Knowing Singapore’s Basic Business Structures Before Registering Company
Before registering a company, owners have to familiarise themselves with the various business structures in Singapore as well as each of their differences. A business’ structure determines its legal rights and responsibilities, among them the rights and obligations of ownership, debts and losses, and liabilities.
Registering Company Under Sole Proprietorship, Partnership, And Limited Partnership
The simplest form of any business is the sole proprietorship, owned and managed by just one person. It is the smallest and therefore, has the least requirements in everything a business needs to start. As such, the owner is the only one liable for the proprietorship’s losses, debts, as well as lawsuits.
On the other hand, a partnership is a joint ownership by at least two people (and a maximum of 20 partners) who are individually liable for the partnership’s responsibilities (losses, debts, and lawsuits). A limited partnership holds the same ownership concept as the partnership, but there has to be one general partner and one limited partner (and, subsequently, as many limited partners as there are). The general partner is the one mainly responsible for the partnership’s losses, debts, and lawsuits. The liability of limited partners, meanwhile, goes only as far as the value of their shares or contribution to the partnership.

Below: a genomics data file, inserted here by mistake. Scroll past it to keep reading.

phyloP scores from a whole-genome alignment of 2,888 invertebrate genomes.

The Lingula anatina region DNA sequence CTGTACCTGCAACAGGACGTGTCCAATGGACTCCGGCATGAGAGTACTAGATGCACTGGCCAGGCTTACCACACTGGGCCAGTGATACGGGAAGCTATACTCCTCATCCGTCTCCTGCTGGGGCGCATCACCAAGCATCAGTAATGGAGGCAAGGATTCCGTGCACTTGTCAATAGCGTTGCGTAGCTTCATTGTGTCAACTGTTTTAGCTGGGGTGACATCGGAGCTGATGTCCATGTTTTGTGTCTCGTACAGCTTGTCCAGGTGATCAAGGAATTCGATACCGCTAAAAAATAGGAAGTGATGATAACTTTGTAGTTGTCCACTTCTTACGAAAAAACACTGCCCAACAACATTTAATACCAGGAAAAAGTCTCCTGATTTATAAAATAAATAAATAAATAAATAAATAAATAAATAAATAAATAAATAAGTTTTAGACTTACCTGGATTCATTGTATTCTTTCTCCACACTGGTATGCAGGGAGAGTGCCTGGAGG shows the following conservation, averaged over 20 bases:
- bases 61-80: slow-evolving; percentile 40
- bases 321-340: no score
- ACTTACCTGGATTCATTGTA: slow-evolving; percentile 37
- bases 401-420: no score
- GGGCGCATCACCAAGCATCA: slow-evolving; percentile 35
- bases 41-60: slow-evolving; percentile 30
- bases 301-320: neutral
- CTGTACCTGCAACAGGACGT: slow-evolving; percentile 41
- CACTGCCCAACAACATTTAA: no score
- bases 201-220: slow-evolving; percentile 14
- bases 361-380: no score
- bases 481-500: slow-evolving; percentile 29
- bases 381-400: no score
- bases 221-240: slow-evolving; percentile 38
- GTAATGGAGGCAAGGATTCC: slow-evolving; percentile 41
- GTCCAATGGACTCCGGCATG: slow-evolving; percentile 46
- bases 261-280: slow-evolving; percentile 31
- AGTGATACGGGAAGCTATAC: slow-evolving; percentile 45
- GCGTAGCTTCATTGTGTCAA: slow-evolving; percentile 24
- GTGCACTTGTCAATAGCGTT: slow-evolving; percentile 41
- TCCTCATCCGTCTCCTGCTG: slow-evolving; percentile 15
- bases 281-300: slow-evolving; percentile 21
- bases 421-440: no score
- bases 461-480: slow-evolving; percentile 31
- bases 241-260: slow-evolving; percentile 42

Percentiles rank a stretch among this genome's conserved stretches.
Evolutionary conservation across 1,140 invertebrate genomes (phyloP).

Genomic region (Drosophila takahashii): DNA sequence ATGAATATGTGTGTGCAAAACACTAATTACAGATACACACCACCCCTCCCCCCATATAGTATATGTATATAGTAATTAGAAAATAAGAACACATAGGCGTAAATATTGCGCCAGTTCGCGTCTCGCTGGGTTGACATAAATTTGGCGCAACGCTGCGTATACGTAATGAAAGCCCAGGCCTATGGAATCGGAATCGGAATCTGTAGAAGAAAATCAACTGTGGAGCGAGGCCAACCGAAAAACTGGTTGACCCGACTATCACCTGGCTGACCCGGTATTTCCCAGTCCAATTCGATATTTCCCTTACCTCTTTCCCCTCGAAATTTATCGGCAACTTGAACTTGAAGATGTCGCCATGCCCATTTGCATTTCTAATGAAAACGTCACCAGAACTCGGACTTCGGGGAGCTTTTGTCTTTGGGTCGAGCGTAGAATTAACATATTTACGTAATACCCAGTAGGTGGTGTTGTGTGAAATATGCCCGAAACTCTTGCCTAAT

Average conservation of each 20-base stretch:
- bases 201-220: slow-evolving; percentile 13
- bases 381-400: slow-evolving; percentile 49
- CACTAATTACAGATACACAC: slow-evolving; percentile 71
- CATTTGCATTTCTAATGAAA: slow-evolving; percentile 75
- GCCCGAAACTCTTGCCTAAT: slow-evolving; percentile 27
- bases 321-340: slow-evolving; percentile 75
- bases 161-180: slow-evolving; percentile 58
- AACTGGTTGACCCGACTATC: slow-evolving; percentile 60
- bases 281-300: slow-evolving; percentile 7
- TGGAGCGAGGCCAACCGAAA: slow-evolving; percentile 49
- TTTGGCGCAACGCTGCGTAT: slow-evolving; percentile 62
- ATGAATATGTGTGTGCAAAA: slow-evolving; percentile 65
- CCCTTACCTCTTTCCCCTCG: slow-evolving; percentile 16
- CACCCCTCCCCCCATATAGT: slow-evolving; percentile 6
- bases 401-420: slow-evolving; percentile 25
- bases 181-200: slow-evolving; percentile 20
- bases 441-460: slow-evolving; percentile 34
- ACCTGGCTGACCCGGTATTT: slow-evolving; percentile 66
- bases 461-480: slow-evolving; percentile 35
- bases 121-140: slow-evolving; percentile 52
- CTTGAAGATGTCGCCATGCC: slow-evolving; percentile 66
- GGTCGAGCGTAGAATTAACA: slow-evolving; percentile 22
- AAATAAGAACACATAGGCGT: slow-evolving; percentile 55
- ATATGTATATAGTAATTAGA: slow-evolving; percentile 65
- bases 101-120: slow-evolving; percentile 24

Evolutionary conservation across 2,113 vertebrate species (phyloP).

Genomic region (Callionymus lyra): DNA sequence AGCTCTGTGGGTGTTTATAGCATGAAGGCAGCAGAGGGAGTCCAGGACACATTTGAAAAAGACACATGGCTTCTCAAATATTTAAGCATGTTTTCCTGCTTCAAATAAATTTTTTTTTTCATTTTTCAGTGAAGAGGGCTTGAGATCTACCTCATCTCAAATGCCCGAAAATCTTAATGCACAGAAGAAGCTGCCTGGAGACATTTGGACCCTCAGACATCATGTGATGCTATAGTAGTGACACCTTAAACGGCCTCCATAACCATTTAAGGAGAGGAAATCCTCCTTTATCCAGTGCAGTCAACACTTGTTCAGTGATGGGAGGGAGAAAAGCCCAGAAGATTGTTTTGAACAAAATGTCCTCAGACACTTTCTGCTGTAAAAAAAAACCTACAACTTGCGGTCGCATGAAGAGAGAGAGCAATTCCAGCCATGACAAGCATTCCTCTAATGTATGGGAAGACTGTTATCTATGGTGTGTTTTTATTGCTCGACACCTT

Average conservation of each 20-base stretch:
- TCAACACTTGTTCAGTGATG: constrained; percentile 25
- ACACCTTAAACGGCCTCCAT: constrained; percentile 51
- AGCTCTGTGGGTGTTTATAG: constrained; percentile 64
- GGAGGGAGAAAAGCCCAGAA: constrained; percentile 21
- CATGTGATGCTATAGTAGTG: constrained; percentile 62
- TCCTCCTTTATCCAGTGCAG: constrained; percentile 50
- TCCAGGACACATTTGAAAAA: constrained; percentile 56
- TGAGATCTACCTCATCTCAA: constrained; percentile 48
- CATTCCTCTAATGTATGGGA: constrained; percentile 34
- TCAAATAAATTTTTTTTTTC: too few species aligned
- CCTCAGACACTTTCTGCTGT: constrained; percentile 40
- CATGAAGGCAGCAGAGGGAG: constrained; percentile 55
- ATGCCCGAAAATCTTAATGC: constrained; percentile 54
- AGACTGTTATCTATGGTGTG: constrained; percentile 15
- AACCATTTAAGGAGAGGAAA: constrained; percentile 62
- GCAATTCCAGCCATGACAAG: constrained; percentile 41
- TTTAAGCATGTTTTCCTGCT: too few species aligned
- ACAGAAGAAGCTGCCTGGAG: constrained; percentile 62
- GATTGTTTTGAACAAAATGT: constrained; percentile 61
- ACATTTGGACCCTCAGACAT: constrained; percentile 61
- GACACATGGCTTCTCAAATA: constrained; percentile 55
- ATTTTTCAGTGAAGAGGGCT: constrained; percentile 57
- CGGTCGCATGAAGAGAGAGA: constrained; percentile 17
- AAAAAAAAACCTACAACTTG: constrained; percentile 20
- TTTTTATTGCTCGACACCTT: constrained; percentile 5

Registering Company Under Limited Liability Partnership And Company
A Limited Liability Partnership, contrary to the three abovementioned business types, is a separate legal entity that has the additional power to own properties in the partnership’s name, which is not allowed in the three previous types. Each of the partners in an LLP is liable for his or her individual losses but not of the other partners’.
Like the LLP which has the power of property ownership, a company is also recognized as a legal entity by law. There are three kinds of companies: the exempt private company (with 20 members or less), the private company (50 members or less), and the public company (50 members or more). Members in companies are not personally liable for any losses, debts, or lawsuits that the company encounters.